New Weapon In Breast Cancer Fight?

Dee Dee Witman glows with good health. She eats well and exercises.
But when she looks at the statistics about breast cancer for women her age, she gets nervous.

Getting breast cancer, she says, is one of her biggest health fears.

As CBS News Correspondent Elizabeth Kaledin reports, one in 37 women in their 50s are diagnosed with breast cancer every year. But Witman, whose aunt had the disease, is determined to fight those odds by taking part in a controversial drug trial designed to prevent healthy women from getting breast cancer.

Once a day she takes a drug called Exemestane, one of a new class of drugs that block the production of the hormone estrogen, a leading culprit in the development of breast cancer.

Dr. Paul Goss is heading up the trial.

"By interfering with the production of estrogen you are basically removing the principal fertilizer that enables breast cancer to get going," says Goss of Massachusetts General Hospital.

Goss and his colleagues will be testing Exemestane in about 5,000 women like Witman over the next five years.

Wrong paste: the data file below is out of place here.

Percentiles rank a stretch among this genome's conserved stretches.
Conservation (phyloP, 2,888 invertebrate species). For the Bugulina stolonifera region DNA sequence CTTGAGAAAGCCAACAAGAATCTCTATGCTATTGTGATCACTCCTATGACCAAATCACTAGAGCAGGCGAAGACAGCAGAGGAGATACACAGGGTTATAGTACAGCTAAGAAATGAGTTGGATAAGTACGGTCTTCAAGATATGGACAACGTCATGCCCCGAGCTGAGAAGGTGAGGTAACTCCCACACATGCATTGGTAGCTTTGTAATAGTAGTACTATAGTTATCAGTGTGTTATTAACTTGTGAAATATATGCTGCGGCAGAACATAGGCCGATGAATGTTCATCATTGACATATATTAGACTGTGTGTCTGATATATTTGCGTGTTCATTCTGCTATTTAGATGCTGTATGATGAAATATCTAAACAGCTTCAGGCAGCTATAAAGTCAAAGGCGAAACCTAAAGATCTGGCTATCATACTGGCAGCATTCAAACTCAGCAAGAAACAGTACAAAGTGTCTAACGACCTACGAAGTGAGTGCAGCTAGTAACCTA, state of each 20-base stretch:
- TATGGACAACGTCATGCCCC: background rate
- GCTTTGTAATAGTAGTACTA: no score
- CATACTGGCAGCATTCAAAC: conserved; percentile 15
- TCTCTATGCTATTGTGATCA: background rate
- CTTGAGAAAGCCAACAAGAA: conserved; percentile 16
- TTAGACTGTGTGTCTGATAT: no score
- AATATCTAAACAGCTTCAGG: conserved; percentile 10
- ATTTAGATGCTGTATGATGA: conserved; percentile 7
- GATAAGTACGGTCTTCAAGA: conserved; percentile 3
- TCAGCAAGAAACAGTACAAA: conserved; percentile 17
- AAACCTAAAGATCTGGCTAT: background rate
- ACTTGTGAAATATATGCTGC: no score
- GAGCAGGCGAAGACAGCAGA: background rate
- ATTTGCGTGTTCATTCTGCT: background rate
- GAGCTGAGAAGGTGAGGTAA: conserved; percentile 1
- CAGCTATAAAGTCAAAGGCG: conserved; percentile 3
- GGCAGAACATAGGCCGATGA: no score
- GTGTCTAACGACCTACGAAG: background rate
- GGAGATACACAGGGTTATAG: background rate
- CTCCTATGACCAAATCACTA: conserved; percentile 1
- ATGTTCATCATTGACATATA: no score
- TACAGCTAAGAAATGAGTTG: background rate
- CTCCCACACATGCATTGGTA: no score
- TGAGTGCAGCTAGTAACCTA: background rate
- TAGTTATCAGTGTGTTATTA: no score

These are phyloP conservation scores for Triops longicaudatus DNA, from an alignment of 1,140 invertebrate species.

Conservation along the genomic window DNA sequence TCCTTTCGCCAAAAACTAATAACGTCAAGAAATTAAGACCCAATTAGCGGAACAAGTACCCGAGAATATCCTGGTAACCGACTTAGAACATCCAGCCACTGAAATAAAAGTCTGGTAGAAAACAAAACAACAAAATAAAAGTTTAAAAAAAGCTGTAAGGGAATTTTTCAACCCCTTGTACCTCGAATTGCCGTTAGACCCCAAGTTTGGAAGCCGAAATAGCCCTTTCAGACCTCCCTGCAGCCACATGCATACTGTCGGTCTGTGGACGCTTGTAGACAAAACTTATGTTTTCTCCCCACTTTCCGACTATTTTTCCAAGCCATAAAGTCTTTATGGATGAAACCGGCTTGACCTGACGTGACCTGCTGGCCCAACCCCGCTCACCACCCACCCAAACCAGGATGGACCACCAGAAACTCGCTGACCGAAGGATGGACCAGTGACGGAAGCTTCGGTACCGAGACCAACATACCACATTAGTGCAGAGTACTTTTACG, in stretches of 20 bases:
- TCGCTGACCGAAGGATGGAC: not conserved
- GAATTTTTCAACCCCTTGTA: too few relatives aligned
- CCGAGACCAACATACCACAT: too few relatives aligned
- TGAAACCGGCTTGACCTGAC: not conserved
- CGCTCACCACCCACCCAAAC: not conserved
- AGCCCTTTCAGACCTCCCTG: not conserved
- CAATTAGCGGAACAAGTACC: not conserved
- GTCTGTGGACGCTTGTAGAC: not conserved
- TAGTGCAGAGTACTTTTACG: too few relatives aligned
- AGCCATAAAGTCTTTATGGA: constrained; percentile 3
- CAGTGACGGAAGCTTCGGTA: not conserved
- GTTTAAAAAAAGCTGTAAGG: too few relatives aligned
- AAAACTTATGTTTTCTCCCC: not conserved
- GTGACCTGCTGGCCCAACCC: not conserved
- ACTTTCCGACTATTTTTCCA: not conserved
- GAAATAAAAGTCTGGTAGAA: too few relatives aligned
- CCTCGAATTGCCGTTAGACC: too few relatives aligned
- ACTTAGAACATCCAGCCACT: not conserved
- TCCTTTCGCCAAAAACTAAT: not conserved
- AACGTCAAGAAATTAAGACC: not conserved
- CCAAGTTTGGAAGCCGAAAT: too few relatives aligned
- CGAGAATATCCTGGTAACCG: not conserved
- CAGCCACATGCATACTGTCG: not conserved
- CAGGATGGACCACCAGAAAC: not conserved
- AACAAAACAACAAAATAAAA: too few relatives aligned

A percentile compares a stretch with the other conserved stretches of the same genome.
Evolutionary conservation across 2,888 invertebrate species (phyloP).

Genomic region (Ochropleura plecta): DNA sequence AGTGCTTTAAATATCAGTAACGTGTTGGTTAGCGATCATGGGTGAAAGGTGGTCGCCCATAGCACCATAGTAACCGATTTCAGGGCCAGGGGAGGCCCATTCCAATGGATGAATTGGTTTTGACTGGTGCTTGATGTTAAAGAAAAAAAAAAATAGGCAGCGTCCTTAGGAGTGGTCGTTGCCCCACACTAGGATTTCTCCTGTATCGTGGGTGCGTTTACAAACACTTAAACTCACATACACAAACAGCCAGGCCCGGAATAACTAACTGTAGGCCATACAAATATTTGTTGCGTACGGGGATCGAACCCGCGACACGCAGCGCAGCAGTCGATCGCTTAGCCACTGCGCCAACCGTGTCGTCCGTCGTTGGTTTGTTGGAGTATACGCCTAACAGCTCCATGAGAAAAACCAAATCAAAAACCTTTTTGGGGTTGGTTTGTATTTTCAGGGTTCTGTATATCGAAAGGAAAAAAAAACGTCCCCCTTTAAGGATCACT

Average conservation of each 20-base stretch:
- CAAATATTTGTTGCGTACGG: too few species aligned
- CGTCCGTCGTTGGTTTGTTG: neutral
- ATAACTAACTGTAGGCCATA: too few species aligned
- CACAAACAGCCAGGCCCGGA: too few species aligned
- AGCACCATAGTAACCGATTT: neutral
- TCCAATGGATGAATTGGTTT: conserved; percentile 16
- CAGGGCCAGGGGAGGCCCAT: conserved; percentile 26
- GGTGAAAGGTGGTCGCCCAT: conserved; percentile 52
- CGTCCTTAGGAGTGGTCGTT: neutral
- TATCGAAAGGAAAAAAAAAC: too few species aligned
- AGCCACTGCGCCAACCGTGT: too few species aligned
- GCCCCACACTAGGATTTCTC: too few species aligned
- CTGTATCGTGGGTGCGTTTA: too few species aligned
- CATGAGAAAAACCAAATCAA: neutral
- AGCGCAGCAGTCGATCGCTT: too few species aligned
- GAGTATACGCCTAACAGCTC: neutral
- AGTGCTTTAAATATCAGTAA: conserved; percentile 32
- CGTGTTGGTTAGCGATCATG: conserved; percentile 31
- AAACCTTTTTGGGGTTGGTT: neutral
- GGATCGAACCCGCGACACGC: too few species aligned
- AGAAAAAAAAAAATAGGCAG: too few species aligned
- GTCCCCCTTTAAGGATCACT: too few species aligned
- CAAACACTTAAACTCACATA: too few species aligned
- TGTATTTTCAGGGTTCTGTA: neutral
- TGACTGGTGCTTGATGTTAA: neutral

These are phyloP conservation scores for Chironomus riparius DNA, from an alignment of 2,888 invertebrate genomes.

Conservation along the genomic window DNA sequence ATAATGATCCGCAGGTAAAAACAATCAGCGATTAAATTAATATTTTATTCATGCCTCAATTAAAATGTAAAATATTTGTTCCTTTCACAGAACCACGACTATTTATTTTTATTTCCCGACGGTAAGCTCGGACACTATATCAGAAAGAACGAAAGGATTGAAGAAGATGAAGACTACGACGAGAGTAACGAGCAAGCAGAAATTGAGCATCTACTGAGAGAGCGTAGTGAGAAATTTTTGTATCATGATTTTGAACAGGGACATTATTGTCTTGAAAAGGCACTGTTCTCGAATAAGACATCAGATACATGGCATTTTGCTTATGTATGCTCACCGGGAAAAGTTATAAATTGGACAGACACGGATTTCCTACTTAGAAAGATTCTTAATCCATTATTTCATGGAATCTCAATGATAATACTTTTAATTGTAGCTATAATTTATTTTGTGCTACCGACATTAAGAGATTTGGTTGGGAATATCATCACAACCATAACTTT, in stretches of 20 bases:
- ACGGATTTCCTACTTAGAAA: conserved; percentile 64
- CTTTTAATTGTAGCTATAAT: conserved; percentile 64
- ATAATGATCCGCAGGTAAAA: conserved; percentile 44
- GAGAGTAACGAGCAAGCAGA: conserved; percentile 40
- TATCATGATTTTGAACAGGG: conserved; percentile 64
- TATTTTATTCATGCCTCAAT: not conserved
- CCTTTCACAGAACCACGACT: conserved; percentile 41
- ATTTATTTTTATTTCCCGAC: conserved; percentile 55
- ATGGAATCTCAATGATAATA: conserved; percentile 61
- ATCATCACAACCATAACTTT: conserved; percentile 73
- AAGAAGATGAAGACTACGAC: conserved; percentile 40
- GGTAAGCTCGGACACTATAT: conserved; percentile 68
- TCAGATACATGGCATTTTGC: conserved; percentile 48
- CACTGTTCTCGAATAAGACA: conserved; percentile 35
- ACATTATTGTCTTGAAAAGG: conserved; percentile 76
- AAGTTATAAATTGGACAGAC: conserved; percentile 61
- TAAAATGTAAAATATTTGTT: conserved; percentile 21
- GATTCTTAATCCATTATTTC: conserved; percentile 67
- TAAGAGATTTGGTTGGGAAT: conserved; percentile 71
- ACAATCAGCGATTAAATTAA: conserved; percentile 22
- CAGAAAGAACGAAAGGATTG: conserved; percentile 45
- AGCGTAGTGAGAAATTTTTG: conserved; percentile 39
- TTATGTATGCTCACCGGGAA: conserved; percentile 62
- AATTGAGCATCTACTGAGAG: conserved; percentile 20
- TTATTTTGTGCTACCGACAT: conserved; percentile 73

Goss is a huge believer in its powers. Other studies show it can prevent recurrence of breast cancer.

He says even if it delays the development of cancer by ten years, it will be a huge advance.

But giving a powerful drug to perfectly healthy women? Not so fast say many critics of the study.

Barbara Brenner is the director of Breast Cancer Action, a group that would do just about anything to wipe breast cancer off the face of the Earth, but not at the expense of healthy women.

"There's no drug powerful enough to prevent breast cancer that won't cause other diseases at the same time," says Brenner.

Brenner has many questions: Will women have to take this drug their whole lives? What about side effects such as increased risk of osteoporosis and long term safety?

Witman is willing to put her health on the line to get answers for several reasons.

"I have two daughters (and) five nieces, (and) if there's anything within reason that we can do to put an end to this, then so be it," she says.

For her, its worth taking risks if it means breast cancer won't always be that nagging worry in the back of every woman's mind.